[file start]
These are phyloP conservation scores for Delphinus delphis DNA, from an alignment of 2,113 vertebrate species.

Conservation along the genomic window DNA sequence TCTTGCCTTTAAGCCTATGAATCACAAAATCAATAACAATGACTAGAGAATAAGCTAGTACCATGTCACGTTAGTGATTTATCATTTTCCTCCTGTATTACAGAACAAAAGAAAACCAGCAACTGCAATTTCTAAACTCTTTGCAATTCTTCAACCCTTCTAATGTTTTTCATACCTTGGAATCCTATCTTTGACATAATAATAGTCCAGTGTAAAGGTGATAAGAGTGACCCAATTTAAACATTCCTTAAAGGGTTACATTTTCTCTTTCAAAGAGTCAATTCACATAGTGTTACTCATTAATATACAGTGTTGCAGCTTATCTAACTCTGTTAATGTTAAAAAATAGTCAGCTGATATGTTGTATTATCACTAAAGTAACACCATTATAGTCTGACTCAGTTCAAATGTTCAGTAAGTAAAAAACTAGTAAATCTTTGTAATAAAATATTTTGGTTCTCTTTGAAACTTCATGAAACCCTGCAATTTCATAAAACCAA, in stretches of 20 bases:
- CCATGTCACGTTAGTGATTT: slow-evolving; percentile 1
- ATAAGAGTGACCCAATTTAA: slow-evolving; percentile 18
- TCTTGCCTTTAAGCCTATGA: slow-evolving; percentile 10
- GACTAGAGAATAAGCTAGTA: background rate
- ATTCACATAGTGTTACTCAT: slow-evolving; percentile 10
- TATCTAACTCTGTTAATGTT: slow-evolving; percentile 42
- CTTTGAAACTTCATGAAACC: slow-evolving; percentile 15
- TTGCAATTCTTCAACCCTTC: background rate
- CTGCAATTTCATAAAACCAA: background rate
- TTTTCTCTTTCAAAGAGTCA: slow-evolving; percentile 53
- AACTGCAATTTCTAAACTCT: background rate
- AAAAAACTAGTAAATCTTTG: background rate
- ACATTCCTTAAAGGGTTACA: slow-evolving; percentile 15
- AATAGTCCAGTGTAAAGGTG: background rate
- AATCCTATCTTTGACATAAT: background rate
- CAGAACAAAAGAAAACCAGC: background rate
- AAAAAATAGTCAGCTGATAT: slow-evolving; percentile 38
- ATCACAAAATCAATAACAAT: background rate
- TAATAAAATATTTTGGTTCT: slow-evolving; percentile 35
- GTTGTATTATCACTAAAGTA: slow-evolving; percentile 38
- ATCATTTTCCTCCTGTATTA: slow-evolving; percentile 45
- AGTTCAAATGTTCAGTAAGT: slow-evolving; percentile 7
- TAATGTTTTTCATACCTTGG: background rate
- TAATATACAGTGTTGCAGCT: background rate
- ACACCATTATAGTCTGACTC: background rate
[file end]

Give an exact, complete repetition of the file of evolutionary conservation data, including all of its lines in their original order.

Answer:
These are phyloP conservation scores for Delphinus delphis DNA, from an alignment of 2,113 vertebrate species.

Conservation along the genomic window DNA sequence TCTTGCCTTTAAGCCTATGAATCACAAAATCAATAACAATGACTAGAGAATAAGCTAGTACCATGTCACGTTAGTGATTTATCATTTTCCTCCTGTATTACAGAACAAAAGAAAACCAGCAACTGCAATTTCTAAACTCTTTGCAATTCTTCAACCCTTCTAATGTTTTTCATACCTTGGAATCCTATCTTTGACATAATAATAGTCCAGTGTAAAGGTGATAAGAGTGACCCAATTTAAACATTCCTTAAAGGGTTACATTTTCTCTTTCAAAGAGTCAATTCACATAGTGTTACTCATTAATATACAGTGTTGCAGCTTATCTAACTCTGTTAATGTTAAAAAATAGTCAGCTGATATGTTGTATTATCACTAAAGTAACACCATTATAGTCTGACTCAGTTCAAATGTTCAGTAAGTAAAAAACTAGTAAATCTTTGTAATAAAATATTTTGGTTCTCTTTGAAACTTCATGAAACCCTGCAATTTCATAAAACCAA, in stretches of 20 bases:
- CCATGTCACGTTAGTGATTT: slow-evolving; percentile 1
- ATAAGAGTGACCCAATTTAA: slow-evolving; percentile 18
- TCTTGCCTTTAAGCCTATGA: slow-evolving; percentile 10
- GACTAGAGAATAAGCTAGTA: background rate
- ATTCACATAGTGTTACTCAT: slow-evolving; percentile 10
- TATCTAACTCTGTTAATGTT: slow-evolving; percentile 42
- CTTTGAAACTTCATGAAACC: slow-evolving; percentile 15
- TTGCAATTCTTCAACCCTTC: background rate
- CTGCAATTTCATAAAACCAA: background rate
- TTTTCTCTTTCAAAGAGTCA: slow-evolving; percentile 53
- AACTGCAATTTCTAAACTCT: background rate
- AAAAAACTAGTAAATCTTTG: background rate
- ACATTCCTTAAAGGGTTACA: slow-evolving; percentile 15
- AATAGTCCAGTGTAAAGGTG: background rate
- AATCCTATCTTTGACATAAT: background rate
- CAGAACAAAAGAAAACCAGC: background rate
- AAAAAATAGTCAGCTGATAT: slow-evolving; percentile 38
- ATCACAAAATCAATAACAAT: background rate
- TAATAAAATATTTTGGTTCT: slow-evolving; percentile 35
- GTTGTATTATCACTAAAGTA: slow-evolving; percentile 38
- ATCATTTTCCTCCTGTATTA: slow-evolving; percentile 45
- AGTTCAAATGTTCAGTAAGT: slow-evolving; percentile 7
- TAATGTTTTTCATACCTTGG: background rate
- TAATATACAGTGTTGCAGCT: background rate
- ACACCATTATAGTCTGACTC: background rate